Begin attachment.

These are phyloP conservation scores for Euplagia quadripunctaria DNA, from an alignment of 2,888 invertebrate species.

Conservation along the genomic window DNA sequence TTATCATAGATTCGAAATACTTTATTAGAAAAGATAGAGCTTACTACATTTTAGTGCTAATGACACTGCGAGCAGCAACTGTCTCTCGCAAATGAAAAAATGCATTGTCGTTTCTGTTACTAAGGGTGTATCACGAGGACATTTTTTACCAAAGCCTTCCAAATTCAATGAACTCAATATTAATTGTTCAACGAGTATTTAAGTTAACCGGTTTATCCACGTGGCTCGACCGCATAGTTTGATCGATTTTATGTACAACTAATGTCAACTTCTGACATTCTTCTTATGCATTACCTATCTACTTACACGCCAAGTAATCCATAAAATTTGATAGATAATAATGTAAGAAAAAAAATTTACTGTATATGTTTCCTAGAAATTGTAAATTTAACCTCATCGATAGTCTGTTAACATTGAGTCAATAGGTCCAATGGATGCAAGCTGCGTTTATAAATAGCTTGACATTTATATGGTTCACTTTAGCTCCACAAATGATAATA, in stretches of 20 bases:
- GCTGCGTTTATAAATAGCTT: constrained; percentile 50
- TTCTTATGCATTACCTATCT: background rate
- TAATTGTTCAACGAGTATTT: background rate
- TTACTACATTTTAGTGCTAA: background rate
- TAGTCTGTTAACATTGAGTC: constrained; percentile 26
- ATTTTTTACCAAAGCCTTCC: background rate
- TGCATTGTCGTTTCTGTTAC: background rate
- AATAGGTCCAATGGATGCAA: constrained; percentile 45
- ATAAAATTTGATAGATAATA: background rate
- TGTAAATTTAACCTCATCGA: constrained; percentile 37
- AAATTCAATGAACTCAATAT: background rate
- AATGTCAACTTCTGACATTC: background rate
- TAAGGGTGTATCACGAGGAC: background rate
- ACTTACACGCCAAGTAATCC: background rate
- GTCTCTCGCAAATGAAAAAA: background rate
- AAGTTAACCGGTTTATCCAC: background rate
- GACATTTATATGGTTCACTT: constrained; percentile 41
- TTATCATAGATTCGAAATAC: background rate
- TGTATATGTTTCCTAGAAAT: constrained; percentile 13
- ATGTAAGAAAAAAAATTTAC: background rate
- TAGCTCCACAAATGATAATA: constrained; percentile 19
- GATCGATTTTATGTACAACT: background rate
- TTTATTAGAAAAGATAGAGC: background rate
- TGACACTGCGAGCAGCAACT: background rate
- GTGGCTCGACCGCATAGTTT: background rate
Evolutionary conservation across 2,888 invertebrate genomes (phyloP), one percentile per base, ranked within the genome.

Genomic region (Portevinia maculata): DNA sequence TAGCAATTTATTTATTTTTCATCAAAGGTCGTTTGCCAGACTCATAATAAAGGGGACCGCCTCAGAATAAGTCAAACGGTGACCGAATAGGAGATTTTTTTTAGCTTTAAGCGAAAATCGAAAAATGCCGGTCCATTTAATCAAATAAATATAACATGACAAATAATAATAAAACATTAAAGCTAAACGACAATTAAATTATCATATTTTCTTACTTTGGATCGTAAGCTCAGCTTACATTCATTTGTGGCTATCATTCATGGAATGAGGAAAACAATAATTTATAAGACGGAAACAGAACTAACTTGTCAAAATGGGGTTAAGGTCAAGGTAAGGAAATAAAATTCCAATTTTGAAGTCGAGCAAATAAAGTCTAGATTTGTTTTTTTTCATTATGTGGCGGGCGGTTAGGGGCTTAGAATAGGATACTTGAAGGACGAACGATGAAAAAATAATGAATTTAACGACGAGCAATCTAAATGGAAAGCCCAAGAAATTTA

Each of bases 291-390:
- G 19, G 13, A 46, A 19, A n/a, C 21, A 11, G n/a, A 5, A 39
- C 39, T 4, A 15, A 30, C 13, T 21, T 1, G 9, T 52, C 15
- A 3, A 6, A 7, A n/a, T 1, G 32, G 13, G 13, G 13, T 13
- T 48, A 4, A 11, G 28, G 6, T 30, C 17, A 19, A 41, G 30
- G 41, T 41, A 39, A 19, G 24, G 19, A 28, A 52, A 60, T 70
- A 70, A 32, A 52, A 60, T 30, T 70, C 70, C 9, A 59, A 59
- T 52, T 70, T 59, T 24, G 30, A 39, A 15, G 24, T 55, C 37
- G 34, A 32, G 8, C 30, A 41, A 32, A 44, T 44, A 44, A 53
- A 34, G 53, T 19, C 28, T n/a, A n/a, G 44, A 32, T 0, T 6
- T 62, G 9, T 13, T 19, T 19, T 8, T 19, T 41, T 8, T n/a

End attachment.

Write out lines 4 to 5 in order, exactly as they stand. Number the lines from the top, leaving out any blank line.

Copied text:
- TTCTTATGCATTACCTATCT: background rate
- TAATTGTTCAACGAGTATTT: background rate